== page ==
Staging Area Etiquette

Safety, parking, littler, noise, dust, hours of operation… there’s a lot to think about when pulling up at your favourite trailhead staging area.

All ATVers need to remember that we’re judged by the tracks we leave behind and that starts with how and where we park. If a local resident, rancher or hiker drives by and sees piles of garbage, burnout marks on the road or an abandoned campfire it sure doesn’t look good for us.

Almost every staging area is near or on a Forest Service Road (FSR) so in addition to other recreational users whether they be fellow ATVers, fisherman, hunters, firewooders, a bunch of young folks heading out with a pickup load of pallets to party or commercial and industrial traffic, there can be a lot of vehicles passing the staging area.

Legal Parking Areas

The Forest Service Road sign indicates where ATVs can legally start riding on the road.

FSR signs are posted at the start of an FSR system where there is potential for public or multiple industrial users.

You’ll usually see these at or near where the pavement ends or on dirt roads where it switches from municipal/private roads to the FSR. 

The FSR sign indicates ATVs are allowed to ride on the road beyond this point.

ATVs should only unload before this sign if there is a clearly identified parking/unloading area for ATVs and be aware that you may need the ICBC Basic Autoplan if you’re unloading in a parking lot that is part of the public highway system.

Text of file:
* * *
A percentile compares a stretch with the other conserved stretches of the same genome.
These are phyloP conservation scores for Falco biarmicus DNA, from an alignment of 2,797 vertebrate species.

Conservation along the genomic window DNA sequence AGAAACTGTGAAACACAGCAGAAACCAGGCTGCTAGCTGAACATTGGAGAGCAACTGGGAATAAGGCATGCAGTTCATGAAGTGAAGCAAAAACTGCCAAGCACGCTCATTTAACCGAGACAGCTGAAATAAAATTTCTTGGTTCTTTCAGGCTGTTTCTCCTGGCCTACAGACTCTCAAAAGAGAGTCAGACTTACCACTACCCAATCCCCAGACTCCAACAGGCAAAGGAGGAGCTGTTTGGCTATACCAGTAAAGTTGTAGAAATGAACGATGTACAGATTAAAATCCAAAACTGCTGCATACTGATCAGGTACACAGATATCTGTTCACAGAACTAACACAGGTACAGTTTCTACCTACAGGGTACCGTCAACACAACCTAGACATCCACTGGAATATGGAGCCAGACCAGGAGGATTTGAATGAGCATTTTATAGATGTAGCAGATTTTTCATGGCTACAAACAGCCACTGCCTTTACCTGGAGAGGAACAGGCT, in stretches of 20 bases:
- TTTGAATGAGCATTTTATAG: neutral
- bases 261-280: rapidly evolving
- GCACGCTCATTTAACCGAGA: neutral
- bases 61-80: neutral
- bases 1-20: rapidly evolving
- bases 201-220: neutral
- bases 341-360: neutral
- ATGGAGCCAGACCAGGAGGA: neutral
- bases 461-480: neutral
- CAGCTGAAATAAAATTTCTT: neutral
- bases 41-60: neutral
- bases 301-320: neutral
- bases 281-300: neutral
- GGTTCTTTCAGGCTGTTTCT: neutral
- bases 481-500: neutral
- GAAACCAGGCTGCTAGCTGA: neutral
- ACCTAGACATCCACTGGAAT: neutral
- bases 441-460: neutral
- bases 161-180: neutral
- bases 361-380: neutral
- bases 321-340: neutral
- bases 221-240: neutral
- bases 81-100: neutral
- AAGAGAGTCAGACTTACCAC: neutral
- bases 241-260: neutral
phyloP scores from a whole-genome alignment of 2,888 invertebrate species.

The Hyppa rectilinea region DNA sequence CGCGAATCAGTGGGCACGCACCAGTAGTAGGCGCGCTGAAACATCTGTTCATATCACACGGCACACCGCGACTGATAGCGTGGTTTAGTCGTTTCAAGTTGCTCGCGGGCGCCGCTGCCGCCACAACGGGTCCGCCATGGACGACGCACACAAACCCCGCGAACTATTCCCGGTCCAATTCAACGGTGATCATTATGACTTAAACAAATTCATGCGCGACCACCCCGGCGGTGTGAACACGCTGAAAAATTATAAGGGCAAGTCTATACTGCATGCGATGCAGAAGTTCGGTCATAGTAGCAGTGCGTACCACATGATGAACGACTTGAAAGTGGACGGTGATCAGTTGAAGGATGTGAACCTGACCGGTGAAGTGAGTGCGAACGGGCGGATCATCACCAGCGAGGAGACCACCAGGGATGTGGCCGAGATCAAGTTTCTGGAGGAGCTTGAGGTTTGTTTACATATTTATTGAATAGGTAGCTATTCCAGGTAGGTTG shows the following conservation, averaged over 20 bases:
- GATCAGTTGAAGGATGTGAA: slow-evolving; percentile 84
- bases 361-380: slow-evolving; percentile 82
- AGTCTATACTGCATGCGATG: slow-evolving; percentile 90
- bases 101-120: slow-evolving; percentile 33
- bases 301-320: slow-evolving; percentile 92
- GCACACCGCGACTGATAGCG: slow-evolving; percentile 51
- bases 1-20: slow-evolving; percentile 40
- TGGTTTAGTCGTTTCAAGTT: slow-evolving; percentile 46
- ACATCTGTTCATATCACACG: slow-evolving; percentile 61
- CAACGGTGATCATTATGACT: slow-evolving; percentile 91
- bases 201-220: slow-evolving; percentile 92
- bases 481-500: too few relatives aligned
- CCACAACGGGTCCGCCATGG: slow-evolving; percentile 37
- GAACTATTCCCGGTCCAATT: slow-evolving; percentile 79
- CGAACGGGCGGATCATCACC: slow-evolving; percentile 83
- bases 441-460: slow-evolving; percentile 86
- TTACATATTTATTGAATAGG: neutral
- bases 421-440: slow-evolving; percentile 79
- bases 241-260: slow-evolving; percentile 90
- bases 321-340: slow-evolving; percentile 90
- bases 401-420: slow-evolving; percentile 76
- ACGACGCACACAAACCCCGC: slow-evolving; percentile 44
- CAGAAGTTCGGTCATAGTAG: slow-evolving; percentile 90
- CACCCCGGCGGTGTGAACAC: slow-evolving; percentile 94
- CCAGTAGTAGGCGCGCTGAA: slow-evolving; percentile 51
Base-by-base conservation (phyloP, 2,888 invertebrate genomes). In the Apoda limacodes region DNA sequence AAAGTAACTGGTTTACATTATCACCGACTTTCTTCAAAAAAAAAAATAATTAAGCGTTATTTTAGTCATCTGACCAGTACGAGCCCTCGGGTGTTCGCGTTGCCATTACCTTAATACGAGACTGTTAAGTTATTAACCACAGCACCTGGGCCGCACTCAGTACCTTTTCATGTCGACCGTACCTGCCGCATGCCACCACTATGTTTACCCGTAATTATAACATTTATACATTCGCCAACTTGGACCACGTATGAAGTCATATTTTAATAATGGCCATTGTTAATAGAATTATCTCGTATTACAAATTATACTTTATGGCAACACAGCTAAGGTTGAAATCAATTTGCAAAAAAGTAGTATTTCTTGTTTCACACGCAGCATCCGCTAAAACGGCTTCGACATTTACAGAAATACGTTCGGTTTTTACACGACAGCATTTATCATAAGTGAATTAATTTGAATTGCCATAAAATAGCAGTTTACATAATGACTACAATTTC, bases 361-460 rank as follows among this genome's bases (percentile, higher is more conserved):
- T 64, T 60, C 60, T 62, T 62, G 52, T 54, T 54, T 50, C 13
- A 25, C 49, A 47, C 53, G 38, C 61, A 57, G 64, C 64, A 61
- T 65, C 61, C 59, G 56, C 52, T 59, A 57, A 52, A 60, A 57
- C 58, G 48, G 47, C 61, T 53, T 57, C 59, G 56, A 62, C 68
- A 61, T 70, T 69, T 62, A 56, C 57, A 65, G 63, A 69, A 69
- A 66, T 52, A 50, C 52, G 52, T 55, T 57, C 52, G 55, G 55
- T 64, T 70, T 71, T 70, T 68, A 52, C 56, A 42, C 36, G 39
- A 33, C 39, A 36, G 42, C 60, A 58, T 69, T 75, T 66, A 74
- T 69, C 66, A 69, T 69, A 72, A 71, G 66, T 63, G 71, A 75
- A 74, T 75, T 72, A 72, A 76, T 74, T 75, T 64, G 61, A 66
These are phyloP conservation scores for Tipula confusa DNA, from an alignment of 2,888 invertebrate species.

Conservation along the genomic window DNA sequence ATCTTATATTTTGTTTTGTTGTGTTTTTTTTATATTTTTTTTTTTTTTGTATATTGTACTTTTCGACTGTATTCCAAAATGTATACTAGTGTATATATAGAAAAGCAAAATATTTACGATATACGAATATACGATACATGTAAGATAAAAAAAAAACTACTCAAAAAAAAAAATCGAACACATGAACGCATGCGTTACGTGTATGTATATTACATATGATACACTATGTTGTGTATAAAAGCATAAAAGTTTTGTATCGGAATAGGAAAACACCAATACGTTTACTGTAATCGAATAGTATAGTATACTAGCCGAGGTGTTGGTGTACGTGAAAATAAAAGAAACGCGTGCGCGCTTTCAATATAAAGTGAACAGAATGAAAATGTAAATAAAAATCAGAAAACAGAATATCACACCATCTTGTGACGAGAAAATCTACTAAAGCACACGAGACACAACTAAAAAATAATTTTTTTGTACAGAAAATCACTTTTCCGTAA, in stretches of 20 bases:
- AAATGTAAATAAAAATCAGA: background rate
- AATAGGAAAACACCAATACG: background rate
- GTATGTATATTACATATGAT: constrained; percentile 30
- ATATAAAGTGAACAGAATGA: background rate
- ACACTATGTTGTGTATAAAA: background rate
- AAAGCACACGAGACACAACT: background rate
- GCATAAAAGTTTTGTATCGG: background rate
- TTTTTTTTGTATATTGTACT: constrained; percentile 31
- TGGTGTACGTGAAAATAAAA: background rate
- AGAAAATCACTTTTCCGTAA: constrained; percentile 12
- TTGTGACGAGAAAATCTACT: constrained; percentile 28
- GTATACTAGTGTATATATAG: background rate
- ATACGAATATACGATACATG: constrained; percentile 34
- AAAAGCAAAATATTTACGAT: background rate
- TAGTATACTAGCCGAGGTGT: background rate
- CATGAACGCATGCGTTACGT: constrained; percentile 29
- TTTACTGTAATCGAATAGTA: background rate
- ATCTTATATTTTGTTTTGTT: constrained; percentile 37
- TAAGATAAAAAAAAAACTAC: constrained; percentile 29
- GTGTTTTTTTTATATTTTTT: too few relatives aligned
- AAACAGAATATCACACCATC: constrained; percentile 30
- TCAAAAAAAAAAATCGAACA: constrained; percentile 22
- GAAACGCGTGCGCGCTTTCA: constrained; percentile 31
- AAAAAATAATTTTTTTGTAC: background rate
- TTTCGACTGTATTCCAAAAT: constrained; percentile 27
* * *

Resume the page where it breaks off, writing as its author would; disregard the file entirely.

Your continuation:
If you’re not familiar with a staging area or if appears to be a popular spot for parties it may be wise to pull over and inspect the parking area for broken glass and campfire nails before you drive in.

Many staging areas have limited parking or areas that are better left for trucks and trailers. Take a look around before you park, if you have a pickup try to find a place where you can safely unload while leaving larger spots and turnaround areas for trucks and trailers.

Observe how other people have unloaded and if they load off the side or back and leave enough room so they can get their machine on their ramps if parking behind other vehicles that have already unloaded.

When parking pull as far as safely possible off the FSR so vehicles can pass and don’t park anywhere that’s going to put you or oncoming traffic at risk. Never park anywhere that may interfere with commercial or industrial traffic, we’re out playing but they’re out making a living.

Don’t block the road and keep all little people and pets under control at all times.

No matter where an ATV travels they should never be littering and the staging area is often one of the most visible signs of all-terrain vehicle activity. If you spot garbage near your vehicle pick it up, we’ll all look better and you’ve done a good deed for the day.

Be a Good Neighbour: Noise, Dust & Hours of Operation

NOISE: In areas with neighbours remember to keep noise to an absolute minimum at all hours of the day by keeping your music turned down, driving slowly and avoid running your ATV engine as much as possible.

A nearby home may be a shift worker or someone who just doesn’t like the sounds of ATVs interrupting their Sunday get together.

DUST: Avoid making dust, drive and ride slowly, limit your riding around the staging area and NEVER NEVER NEVER do bonehead burnouts and donuts in the parking lot.

HOURS OF OPERATION: a group of residents can put pressure on their local government to close riding or staging areas. Do your part by keeping noise and dust down and if you must pass residential areas early or late, keep your speed and noise as low as possible. 

Consideration and respect for others can go a long way to help keep riding areas open so we can all enjoy our favourite trails for years to come.

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